pCloud is the Best Linux Cloud Storage Solution | Forget DropBox

I am writing this article, because I have to explain to everyone exactly why pCloud is the best Linux cloud storage solution available. And believe me, I suffered a lot of frustration before I found this solution. I’m sharing my affiliate link here (only because pCloud offers one) — but I’d be more than willing to writing this article without it; believe me!

As a mater of fact, just forget about reading this article. Just go and get pCloud right now. There’s nothing better for Linux, I’m straight up telling you! But if you’re still not convinced, keep reading..

I am over the moon and excited to exclaim to you right now: “If you’re looking for a cloud storage solution, just forget about Dropbox and beeline directly to pCloud”. Don’t get me wrong about Dropbox — it’s a decent solution if you’re on Windows or Mac. As a matter of fact, if I were still using Windows, I’d probably just have stuck with Dropbox and not even thought about trying to find anther solution. But I am not using Windows, because Windows is an abomination. I can’t stand Windows. Just the thought of Windows makes me feel ill in my belly, from all the  hardships I’ve suffered because of it over the years. But I digress. pCloud! That’s what I am writing about here — not how much Windows sucks.

So, to cut a long story short, I’ve been struggling with various cloud solutions on Linux for over a year. Before that, I already had OneDrive, because I am an ex-Windows user. However, I gladly OneDrive up when I found out about Dropbox. I used Dropbox on Windows for years. But then I switched to Linux full-time, and well.. Dropbox just doesn’t work properly with Linux. I tried other stuff, but I couldn’t find anything better than Dropbox (for Linux). But Dropbox has one major problem, which if you do a little searching, you’ll find a lot of people complaining about..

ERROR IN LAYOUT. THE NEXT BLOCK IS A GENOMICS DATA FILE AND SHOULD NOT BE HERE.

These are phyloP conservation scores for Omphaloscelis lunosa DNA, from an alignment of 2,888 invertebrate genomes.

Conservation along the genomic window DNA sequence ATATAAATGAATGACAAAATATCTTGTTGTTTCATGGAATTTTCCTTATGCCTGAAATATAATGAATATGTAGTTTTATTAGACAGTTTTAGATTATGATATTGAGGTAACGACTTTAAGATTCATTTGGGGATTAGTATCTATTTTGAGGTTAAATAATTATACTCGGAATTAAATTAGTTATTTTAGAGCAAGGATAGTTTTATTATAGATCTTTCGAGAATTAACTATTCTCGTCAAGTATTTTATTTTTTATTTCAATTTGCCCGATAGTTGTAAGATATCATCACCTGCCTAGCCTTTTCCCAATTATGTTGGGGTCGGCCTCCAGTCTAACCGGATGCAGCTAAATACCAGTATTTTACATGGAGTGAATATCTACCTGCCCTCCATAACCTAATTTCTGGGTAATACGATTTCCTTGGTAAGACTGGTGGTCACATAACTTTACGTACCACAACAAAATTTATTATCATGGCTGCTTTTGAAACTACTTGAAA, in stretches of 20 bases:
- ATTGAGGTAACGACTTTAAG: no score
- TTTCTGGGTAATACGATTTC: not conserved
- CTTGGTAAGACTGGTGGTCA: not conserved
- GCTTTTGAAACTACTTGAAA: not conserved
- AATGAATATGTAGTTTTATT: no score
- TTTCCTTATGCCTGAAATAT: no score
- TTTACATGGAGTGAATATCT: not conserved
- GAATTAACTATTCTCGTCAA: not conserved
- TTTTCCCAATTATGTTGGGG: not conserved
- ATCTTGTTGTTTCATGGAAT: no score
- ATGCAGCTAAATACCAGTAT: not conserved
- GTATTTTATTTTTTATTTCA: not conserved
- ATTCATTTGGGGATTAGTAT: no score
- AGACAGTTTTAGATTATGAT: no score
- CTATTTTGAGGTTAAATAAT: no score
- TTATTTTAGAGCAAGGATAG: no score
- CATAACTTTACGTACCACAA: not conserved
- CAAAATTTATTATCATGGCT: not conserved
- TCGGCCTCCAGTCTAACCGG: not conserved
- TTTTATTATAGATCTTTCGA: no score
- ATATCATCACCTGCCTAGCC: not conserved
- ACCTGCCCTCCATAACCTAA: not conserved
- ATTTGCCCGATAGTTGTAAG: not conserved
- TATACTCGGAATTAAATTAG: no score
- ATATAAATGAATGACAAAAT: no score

Dropbox doesn’t have a smart-sync feature for Linux

If you install Dropbox onto your Linux machine, it will promptly proceed to download who knows how many gigabytes of files — which is completely and utterly  useless.  If you want to install Dropbox into several different Linux machines, do you really want every machine to have a copy of all the files? No! That’s beside the point of “the cloud”.

pCloud Works as an External Hard Drive

To be honest, it took me a good hour or two to “get” pCloud; to wrap my head around it. As I fiddled with it, I was mostly unimpressed. I think I was stuck in the mindset that DropBox left me in.  After I installed pCloud, I was uploading and downloading files, trying to find the settings that will allow me to “smart-sync”. I couldn’t find any options! I had almost given up. I was ready to tuck my tail between my legs and return to Dropbox. But then I realised that none of the pCloud files that I had access to from my computer were on my actual hard drive. Then a light bulb appeared above my head, and I was like: EURIKA! I’ve struck GOLD! Why? Keep reading..

So Here’s the Lowdown about pCloud